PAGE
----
This course really helped me understand the ever changing computer lingo. I probally should have done the lessons.

Once you get used to the vocabulary, and all the acronyms--it's all starts to fall into place.

This is how I got into programming, some people laughed at me for learning C as my first language, but I think it paid off.


I would have to say anything on KhanAcademy. Sal Khan just does an incredible job of explaining things. I particularly like his statistics course as a good primer into stats or if you need to quickly brush up on the subject


Seconded. Brought my linear algebra and probability theory up to scratch within a day. I don't know what it is about how he explains the material, but it just clicked for me first time, every time.

sicp is the best programming course hands down. https://www.youtube.com/watch?v=2Op3QLzMgSY&list=PLB63C06FAF...

Dat music, tho.

MIT's 8.05x, Mastering Quantum Mechanics (https://www.edx.org/course/mastering-quantum-mechanics-mitx-...)

It's the only MOOC I've taken that was anywhere close to the kind of experience I had as an actual undergraduate at MIT. Outstanding lectures with accompanying lecture notes, challenging but rewarding problem sets, lots of interaction by the professor and other staff in the forums.

It's not a course in the sense of having problem sets and grades, but V. Balakrishnan's lecture series on classical physics (https://www.youtube.com/playlist?list=PL5E4E56893588CBA8) is amazing, just incredibly dense with insight.

Earlier this year I did the Stanford Introduction to Mathematical Thinking course on Coursera [1]. I found it fairly challenging but managed to finish with a distinction. The instructor was particularly good.

I'm now working through UCSD Interaction Design specialisation [2], which is a series of courses followed by a project. So far its been very good, although the short course format (3-4 weeks) means that there isn't time for much of a community to form among the participants. I've learned a lot though.

I'd recommend both courses.

[1] https://www.coursera.org/course/maththink

[2] https://www.coursera.org/specializations/interaction-design

I also loved the Mathematical Thinking course, it was the first MOOC I completed and still one of my favorites!

The Hardware/Software Interface - https://class.coursera.org/hwswinterface-002

This course is amazing, especially for the assignments.

CS188.1x Artificial Intelligence by BerkeleyX at edx.org. [1] I took this course back in Spring 2013 and I really enjoy the course project of making an intelligent Pac-Man. :) Through this course, besides learning AI, I also learned Python (before this, I didn't know how to code in Python at all). And with the knowledge from this course, I made a simple connect four game with AI implementation as the player's opponent. [2]

[1] https://www.edx.org/course/artificial-intelligence-uc-berkel...

[2] http://kenrick95.github.io/c4/demo/

Taking this course right now. Just about to start Homework 2. Awesome stuff. I've laid out a curriculum for myself starting from this course and ending in ML expertise. :D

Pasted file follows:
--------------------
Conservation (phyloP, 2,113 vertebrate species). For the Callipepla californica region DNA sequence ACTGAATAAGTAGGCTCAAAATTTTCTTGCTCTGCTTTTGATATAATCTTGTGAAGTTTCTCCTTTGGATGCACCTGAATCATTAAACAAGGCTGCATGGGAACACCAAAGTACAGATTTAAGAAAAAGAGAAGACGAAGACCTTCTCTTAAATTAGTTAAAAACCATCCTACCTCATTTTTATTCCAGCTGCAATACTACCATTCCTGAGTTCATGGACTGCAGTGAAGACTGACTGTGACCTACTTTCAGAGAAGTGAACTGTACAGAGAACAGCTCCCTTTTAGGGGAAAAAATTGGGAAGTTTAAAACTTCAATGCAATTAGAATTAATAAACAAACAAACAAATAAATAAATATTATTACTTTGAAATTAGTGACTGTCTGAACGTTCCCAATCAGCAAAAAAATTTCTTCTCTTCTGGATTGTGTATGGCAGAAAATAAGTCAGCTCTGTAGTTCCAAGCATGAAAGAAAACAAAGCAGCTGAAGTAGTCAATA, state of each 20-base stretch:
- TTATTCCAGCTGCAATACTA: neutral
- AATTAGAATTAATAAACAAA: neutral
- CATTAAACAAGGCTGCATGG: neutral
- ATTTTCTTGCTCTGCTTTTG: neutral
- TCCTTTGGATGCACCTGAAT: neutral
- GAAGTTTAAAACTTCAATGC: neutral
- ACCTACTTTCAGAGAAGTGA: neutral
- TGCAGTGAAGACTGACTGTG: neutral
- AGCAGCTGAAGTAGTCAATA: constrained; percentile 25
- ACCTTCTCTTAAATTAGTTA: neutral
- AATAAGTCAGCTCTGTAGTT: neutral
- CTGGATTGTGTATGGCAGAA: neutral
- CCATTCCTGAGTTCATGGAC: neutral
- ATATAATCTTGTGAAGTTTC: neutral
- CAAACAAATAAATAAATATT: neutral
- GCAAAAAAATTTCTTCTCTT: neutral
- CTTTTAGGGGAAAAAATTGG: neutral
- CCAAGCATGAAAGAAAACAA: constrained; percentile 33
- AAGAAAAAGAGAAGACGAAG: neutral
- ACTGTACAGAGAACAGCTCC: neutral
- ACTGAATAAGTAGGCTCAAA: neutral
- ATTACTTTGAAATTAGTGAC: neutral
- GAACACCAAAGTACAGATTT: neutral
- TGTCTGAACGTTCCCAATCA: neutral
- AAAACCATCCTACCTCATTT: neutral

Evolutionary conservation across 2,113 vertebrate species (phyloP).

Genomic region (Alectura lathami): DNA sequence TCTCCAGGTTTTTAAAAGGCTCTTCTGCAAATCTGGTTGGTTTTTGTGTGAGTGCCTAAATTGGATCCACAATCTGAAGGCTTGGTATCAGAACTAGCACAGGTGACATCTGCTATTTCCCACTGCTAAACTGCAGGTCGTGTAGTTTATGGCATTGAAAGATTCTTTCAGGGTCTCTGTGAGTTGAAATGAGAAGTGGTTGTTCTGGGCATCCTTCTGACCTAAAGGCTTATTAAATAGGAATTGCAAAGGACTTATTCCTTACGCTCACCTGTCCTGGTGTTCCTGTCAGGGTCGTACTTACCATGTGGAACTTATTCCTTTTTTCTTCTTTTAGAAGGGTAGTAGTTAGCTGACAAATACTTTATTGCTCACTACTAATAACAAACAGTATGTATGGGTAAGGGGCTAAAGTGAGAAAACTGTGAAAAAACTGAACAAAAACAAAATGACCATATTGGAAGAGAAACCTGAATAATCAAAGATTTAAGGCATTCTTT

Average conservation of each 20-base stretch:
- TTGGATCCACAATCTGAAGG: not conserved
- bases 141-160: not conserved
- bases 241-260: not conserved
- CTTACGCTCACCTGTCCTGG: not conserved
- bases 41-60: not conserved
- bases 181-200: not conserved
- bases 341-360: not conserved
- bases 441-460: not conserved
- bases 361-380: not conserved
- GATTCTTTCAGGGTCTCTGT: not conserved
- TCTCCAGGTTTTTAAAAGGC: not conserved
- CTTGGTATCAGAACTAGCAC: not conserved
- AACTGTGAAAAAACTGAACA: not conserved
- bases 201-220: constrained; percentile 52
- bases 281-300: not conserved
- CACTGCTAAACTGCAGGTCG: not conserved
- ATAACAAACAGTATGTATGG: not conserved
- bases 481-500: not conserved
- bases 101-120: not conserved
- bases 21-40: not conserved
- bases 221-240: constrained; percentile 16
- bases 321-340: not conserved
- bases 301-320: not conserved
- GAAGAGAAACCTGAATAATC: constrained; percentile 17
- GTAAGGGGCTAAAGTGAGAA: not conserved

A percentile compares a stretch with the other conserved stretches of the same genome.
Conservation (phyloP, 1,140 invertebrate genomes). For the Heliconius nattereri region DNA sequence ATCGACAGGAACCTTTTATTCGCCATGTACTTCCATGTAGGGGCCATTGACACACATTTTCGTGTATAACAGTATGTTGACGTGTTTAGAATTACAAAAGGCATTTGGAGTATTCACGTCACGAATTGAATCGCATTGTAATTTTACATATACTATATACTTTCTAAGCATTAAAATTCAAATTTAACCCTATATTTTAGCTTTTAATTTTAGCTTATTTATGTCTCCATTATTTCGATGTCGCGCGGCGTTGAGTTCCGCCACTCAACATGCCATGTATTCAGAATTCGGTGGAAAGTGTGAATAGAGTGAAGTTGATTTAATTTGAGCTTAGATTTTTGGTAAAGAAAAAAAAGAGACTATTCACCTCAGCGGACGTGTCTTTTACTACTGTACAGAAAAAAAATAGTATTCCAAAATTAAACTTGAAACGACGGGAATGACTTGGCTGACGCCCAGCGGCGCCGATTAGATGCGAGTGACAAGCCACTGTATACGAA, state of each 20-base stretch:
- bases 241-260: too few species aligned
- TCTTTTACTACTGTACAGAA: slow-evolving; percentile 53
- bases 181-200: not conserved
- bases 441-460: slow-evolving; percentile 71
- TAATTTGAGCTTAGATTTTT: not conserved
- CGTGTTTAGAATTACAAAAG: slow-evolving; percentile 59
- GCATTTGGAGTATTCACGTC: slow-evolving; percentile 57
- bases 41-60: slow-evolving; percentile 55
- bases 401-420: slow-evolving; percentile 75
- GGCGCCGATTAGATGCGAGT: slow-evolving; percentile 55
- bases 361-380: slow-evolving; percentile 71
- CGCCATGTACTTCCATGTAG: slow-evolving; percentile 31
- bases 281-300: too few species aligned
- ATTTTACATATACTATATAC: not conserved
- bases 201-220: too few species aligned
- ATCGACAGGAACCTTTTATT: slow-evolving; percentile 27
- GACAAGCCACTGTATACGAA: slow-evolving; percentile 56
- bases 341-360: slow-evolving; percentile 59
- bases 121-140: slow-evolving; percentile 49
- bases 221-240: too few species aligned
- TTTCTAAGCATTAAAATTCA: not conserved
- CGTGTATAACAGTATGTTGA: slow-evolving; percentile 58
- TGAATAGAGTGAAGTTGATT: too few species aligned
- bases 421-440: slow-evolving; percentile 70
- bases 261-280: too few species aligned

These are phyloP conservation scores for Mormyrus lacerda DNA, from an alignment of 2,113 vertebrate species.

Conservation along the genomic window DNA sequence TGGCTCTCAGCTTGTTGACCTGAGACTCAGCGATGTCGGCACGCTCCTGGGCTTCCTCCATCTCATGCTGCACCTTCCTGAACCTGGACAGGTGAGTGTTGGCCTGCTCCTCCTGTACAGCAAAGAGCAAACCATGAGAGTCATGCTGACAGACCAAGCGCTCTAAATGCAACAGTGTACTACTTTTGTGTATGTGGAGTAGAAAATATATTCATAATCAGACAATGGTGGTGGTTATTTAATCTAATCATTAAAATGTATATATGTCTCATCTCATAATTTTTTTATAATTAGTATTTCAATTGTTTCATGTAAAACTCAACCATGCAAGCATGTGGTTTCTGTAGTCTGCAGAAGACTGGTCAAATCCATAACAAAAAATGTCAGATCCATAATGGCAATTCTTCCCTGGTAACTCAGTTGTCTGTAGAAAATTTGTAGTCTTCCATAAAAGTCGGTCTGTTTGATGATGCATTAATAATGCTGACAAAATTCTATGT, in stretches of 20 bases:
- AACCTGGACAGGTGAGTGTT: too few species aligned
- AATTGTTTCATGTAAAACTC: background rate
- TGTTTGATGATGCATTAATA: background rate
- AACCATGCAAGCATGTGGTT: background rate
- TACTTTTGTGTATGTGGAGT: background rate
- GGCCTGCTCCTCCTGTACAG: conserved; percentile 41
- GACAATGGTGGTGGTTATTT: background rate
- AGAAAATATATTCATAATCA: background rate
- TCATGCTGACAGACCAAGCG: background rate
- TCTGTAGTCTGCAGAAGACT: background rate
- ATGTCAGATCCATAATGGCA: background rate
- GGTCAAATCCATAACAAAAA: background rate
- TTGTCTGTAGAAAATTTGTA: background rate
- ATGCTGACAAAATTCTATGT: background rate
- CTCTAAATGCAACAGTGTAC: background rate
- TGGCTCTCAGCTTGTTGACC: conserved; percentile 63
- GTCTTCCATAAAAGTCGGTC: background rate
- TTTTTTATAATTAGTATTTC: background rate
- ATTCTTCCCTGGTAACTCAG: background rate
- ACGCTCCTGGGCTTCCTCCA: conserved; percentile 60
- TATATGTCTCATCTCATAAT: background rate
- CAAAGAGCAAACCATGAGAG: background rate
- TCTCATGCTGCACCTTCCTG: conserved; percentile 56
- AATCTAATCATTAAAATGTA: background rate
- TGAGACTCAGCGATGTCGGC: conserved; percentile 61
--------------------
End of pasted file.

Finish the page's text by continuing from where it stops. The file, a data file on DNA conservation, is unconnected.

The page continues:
Geoff Hinton's (one of the most important guys in neural nets) coursera course from 2012 taught me most of what I know about neural nets (he starts with the basic sigmoid, backprop, convnets, dropout, RBMs and lstm nets).


https://courses.platzi.com/, there are like 70 courses in Spanish (frontend, backend, marketing, DBA, DevOps, android and apple development) but they also have 16 in English, most of them are talks with the best YC startups CEOs and founders.

Now the MOOCs are all popular, there are a lot of interesting courses out there, but I feel the best one is still the first online course I took in 2012, the pilot from edX (MITx at that time) - 6.002x Circuits and Electronics (https://6002x.mitx.mit.edu) by Dr. Anant Agarwal and Dr. Gerald Sussman.

It's an awesome course that introduces one to the electronics that goes behind modern day computers and smartphones. It really helped me understand how things work and what questions to ask.

The Javascript-Courses by Anthony Alicea on Udemy are by far the best I ever spent money on in terms of learning to code.


Eric Lander's incredible 'Introduction to Biology - The Secret of Life' was my first step away from data analysis for online marketing clients (which I didn't love) to bioinformatics (which I do very much love)


A Fantastic course from a legendary educator.

I'd like to second this. I had only slight interest in Biology but got completely hooked into the course because the teacher makes things so plausible and exciting. I wish one could do bioinformatics remotely, I'd seriously change careers ;)

Yale has a great class on Game Theory. It provides some alternatives to solving problems from the normal CS algorithms.


Great suggestions here. Have you looked at this repository: https://github.com/prakhar1989/awesome-courses

It's a collection of some of the best courses on the internet. The topics covered is quite diverse - but mostly related to computer science.

HBX Core


Its a paid online business course by Harvard Business School with 3 modules - Business Analytics, Economics for Managers, Financial Accounting

Material is not super challenging (maybe except for Accounting), but its still a lot of work and very rewarding. There is a strong social element to the course because they incentivize students to ask and answer each other's questions. At the end of it, you have to go to a testing centre and give a 3 hour exam on everything they have taught you. I finished this course a few months ago and really enjoyed the material and all the people I met through it. Highly recommend!